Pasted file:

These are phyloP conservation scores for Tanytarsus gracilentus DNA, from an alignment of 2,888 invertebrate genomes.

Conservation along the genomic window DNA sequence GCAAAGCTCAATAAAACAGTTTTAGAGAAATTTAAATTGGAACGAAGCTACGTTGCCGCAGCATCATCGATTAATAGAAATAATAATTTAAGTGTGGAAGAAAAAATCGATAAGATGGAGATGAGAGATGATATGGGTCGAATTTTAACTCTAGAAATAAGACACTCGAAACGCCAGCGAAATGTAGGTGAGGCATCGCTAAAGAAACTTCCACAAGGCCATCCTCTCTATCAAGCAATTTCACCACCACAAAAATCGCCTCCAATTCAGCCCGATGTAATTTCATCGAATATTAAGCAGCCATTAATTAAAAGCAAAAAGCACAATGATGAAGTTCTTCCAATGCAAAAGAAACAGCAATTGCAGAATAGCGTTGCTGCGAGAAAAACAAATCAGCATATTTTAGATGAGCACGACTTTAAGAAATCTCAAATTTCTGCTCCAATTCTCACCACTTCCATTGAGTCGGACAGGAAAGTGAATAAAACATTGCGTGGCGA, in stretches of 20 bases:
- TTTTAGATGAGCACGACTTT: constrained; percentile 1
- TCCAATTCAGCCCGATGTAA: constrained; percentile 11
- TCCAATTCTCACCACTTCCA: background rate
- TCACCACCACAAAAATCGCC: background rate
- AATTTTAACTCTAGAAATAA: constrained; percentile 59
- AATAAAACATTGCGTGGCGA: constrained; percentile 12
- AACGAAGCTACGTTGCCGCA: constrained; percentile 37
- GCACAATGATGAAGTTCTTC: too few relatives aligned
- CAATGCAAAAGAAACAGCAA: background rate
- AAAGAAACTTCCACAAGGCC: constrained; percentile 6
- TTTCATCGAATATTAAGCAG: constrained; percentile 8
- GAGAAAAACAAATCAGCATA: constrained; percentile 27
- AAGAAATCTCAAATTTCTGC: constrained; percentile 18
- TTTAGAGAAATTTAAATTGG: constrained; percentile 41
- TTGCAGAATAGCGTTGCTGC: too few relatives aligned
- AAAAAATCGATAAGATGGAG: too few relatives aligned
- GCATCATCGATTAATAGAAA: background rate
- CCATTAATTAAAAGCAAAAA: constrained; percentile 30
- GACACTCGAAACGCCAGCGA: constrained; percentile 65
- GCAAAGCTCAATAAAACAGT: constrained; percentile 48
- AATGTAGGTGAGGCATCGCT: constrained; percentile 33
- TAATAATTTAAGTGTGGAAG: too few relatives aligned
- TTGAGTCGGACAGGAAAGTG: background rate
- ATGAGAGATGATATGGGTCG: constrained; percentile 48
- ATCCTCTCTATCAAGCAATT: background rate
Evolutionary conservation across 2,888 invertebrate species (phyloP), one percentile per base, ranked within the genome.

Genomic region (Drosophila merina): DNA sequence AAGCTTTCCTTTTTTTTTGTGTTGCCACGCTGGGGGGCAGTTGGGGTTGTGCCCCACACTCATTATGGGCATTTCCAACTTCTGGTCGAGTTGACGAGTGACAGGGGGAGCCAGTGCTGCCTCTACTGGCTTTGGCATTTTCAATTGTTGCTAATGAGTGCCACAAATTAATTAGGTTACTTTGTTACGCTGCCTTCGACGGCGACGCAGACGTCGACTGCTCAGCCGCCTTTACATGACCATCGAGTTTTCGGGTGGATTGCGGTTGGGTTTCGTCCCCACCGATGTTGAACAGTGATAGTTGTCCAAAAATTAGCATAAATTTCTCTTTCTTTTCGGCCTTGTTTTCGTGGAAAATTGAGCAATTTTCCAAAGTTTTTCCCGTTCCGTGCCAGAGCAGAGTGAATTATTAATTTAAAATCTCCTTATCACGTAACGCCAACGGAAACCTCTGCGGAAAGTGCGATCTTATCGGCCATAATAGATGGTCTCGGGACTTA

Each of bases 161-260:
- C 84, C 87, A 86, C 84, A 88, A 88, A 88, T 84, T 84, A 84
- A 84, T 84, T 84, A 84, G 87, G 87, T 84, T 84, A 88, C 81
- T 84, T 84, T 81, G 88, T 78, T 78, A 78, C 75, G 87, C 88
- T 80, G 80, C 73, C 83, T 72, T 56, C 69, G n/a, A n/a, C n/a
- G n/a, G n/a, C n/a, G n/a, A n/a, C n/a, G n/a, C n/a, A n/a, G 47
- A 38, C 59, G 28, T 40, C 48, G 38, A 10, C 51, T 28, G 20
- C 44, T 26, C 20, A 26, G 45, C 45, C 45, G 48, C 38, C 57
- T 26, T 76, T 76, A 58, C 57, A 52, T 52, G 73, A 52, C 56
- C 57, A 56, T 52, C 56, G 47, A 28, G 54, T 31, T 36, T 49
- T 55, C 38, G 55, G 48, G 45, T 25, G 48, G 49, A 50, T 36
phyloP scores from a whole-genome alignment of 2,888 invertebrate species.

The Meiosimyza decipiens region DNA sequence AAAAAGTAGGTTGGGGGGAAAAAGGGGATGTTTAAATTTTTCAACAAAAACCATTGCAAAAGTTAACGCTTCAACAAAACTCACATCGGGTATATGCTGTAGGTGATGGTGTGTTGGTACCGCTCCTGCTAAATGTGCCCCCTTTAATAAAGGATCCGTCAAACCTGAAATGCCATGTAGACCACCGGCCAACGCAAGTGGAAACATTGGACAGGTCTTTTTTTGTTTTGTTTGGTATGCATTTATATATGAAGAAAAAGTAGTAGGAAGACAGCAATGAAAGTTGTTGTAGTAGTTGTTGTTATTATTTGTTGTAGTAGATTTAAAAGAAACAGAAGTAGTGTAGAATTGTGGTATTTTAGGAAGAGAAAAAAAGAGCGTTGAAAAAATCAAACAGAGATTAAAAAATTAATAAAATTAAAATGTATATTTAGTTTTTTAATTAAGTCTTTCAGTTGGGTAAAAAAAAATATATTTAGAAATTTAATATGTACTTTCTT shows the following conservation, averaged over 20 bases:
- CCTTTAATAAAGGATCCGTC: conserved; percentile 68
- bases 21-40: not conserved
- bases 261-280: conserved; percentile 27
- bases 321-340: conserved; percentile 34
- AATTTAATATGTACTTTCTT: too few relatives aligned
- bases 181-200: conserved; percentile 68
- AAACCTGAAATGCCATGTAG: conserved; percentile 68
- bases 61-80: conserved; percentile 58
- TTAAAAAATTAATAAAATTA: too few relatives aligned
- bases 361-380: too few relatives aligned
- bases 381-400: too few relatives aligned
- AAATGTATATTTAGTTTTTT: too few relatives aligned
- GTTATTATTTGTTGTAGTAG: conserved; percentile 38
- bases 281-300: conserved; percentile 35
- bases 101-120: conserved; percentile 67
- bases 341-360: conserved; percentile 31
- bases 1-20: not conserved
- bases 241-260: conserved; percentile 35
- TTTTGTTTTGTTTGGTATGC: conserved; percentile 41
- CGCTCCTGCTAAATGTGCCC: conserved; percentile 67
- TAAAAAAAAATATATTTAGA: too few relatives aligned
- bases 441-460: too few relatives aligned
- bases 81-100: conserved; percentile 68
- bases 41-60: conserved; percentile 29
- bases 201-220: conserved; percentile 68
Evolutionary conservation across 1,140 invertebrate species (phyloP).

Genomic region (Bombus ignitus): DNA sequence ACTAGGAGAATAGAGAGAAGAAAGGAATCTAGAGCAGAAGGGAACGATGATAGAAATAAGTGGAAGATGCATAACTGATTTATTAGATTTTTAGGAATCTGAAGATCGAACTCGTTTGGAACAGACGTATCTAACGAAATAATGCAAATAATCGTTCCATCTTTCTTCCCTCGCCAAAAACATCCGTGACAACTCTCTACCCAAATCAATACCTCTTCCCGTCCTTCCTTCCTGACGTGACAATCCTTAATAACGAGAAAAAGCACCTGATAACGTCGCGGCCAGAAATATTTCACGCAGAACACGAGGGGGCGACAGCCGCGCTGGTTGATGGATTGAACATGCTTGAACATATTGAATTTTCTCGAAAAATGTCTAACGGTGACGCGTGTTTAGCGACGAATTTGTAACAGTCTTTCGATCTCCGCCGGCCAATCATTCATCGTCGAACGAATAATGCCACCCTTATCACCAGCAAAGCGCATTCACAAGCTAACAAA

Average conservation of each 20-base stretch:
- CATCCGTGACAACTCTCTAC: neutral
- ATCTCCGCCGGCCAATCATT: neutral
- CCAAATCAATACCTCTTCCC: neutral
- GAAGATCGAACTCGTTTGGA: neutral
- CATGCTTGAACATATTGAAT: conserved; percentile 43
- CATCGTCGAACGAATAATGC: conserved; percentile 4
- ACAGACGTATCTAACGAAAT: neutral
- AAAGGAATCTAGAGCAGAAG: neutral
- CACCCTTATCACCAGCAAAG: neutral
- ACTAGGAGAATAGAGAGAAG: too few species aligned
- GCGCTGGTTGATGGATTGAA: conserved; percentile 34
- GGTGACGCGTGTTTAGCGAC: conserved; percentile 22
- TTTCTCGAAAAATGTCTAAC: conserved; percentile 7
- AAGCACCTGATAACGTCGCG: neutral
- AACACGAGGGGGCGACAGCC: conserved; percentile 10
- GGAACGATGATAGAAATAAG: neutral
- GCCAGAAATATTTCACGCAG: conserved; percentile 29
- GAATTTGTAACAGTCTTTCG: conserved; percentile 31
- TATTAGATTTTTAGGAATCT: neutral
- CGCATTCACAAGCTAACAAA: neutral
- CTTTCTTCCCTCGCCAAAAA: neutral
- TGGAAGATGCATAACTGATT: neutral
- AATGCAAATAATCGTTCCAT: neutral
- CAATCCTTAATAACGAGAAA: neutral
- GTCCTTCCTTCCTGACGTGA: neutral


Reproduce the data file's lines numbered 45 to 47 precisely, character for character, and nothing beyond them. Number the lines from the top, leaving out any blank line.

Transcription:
- bases 261-280: conserved; percentile 27
- bases 321-340: conserved; percentile 34
- AATTTAATATGTACTTTCTT: too few relatives aligned